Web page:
Muslims care more about halal food than halal income, deputy minister says
Share this article
KUALA LUMPUR, April 19 — Datuk Dr Asyraf Wajdi Dusuki lamented today that Muslims here care more about the halal status of their food, compared to the status of their source of income.
The deputy minister in charge of Islamic affairs said the public perceives Islam as only related to worship, while the issue of halal and haram — what is permissible and forbidden in Islam — is seen as only related to consumption.
“The concern over halal food and halal labels is paramount. But the similar concerns may not be true when it comes to where the money comes from to buy that halal food,” Asyraf said in his keynote address at a seminar on Islamic financial institutions and charity here.
The senator said when it comes to consuming meat, the public are very concerned about ensuring that the slaughter is Shariah compliant, but not as much as the money involved in the purchase.
“The money they received to buy that food, even if coming from usury, interest, corruption, they don’t care.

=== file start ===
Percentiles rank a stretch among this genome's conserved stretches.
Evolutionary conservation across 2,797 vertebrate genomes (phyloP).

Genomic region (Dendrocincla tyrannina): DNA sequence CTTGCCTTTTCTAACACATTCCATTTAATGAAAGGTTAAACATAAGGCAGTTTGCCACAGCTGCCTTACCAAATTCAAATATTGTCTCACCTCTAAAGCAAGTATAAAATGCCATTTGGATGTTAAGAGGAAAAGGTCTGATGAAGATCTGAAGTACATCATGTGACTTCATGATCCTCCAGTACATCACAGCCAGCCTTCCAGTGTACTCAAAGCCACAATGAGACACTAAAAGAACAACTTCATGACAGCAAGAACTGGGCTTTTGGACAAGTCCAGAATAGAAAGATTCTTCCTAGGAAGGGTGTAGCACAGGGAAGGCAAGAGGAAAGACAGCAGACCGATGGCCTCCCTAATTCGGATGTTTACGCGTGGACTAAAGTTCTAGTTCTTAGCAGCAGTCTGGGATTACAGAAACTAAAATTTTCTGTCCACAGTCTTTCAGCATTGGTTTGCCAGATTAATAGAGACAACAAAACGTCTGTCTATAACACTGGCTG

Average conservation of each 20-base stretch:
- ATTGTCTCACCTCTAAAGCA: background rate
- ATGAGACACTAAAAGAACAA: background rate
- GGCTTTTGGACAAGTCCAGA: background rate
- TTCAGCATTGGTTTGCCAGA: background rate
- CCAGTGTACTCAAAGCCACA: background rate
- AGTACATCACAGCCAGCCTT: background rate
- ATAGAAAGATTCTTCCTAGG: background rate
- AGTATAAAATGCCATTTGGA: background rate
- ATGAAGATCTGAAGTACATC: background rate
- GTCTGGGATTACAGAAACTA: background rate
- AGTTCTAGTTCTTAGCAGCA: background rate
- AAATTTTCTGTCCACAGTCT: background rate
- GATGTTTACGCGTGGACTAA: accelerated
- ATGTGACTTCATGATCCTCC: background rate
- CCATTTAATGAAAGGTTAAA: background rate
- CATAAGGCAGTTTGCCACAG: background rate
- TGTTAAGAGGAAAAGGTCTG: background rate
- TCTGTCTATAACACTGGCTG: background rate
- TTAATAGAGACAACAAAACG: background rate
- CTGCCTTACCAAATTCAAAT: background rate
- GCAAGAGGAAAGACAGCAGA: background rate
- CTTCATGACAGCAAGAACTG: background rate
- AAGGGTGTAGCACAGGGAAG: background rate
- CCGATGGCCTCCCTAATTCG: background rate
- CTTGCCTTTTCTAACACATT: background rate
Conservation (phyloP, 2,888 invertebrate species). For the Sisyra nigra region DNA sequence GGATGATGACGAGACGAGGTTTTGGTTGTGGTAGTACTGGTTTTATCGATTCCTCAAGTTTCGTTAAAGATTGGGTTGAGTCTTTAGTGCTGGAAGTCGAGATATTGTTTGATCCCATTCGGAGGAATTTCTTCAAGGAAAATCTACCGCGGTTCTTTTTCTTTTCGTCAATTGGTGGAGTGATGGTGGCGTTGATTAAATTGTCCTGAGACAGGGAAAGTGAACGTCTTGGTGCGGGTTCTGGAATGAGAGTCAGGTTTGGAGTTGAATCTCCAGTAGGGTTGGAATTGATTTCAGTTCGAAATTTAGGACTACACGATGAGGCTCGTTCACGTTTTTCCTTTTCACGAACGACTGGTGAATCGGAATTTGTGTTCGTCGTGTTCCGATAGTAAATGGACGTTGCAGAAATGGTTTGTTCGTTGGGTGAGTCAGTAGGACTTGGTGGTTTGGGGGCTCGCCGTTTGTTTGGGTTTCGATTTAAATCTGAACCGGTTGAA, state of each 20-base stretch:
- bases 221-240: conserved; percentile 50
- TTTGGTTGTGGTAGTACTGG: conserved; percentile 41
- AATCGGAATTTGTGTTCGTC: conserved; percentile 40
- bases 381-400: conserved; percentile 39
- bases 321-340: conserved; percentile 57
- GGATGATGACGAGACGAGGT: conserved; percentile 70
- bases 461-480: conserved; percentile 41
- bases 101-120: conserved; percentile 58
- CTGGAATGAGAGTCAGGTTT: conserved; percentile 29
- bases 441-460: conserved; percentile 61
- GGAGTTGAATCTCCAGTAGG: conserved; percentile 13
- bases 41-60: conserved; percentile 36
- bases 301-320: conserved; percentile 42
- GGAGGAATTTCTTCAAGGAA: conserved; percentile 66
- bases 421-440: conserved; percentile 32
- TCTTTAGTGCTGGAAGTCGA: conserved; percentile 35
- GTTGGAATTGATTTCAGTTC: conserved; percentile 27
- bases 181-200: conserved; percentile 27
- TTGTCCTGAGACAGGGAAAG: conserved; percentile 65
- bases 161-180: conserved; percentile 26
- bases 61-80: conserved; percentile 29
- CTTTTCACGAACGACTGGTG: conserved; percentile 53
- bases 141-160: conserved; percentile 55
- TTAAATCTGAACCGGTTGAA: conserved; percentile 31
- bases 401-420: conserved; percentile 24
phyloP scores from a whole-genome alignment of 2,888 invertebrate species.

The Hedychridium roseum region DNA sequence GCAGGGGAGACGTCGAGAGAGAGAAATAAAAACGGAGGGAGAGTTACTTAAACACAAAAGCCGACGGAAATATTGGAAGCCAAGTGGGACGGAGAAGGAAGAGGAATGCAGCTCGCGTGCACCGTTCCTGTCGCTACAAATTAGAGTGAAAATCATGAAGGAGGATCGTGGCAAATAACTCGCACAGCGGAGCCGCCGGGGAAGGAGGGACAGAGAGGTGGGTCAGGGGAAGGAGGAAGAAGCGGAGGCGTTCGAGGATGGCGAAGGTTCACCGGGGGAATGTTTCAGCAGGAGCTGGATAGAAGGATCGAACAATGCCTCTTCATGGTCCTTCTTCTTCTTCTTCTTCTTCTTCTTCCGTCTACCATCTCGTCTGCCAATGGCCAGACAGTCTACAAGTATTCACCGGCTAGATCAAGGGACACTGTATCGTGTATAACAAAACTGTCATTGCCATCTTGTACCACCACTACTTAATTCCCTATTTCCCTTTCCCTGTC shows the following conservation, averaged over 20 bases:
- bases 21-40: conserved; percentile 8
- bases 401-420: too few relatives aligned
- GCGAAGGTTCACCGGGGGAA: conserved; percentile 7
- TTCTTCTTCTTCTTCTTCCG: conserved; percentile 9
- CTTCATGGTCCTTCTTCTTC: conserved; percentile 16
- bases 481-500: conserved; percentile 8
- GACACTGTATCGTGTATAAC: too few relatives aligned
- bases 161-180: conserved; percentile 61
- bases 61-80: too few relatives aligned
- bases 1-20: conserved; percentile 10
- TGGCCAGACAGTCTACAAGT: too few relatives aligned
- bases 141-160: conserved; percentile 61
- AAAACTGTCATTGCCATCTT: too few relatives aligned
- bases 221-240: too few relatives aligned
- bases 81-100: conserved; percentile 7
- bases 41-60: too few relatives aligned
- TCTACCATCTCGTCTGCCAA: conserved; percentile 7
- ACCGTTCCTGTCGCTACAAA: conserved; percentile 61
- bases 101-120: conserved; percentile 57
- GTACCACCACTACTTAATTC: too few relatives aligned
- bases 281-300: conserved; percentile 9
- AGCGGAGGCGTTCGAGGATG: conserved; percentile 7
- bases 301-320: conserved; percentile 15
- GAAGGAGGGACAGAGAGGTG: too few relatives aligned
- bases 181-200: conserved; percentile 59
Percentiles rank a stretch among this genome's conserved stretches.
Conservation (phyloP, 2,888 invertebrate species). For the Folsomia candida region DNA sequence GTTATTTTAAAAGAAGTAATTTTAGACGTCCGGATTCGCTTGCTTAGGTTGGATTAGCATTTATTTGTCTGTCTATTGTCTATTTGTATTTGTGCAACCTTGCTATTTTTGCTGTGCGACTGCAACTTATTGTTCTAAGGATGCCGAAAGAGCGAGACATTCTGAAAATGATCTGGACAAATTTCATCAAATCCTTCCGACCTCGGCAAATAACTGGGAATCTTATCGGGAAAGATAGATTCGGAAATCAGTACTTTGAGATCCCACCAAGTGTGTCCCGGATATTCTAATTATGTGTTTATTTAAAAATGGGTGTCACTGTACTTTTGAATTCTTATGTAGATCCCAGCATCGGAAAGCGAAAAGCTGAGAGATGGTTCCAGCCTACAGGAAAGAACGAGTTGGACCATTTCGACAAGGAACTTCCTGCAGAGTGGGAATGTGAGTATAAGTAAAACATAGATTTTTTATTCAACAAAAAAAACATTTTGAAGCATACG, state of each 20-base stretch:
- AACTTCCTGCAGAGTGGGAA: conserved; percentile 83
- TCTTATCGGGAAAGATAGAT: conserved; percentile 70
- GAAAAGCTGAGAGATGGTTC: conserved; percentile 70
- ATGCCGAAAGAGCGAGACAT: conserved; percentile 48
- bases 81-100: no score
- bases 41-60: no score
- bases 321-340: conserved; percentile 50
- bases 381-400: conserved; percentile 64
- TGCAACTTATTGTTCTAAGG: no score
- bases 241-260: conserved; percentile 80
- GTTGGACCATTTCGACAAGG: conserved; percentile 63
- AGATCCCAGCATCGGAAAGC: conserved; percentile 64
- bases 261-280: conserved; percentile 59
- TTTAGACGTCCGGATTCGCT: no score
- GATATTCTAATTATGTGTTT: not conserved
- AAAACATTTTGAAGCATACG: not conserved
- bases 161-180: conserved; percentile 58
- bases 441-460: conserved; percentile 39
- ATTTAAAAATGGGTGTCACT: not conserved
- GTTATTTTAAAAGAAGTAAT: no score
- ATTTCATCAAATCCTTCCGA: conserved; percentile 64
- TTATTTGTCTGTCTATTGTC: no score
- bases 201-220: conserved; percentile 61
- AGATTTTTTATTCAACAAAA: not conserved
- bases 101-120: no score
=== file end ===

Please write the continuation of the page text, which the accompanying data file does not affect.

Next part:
“This is something very much the reality in our society today,” said the deputy minister in the Prime Minister’s Department.
On Monday, minister Datuk Seri Jamil Khir Baharom had said that the authorities will not issue halal certification for non-alcoholic “beer” or any product that uses “haram”-related names like ham or bacon.
According to state news agency Bernama, the minister in charge of Islamic affairs said the term “halal beer” went against the manual procedure for Malaysia’s halal certification.
Under the Trade Descriptions (Certification and Marking of Halal) Order 2011, only the federal Islamic Development Department — better known by its Malay abbreviation, Jakim — and state Islamic departments and councils can issue halal certification.
The report also said that fast food chain A&W switched to calling its signature root beer drink, “RB”, in 2013, in order to get the halal certification for all its outlets.
The issue of halal certification surfaced last October after an executive with US pretzel chain Auntie Anne’s revealed that their application for halal certification had failed due to, among others, concerns over “pretzel dogs” on the menu.
Some fast food restaurants in Malaysia use non-pork alternatives for ham and bacon, such as turkey ham and beef bacon. There are also vegetarian versions of “bak kut teh”, a pork ribs soup.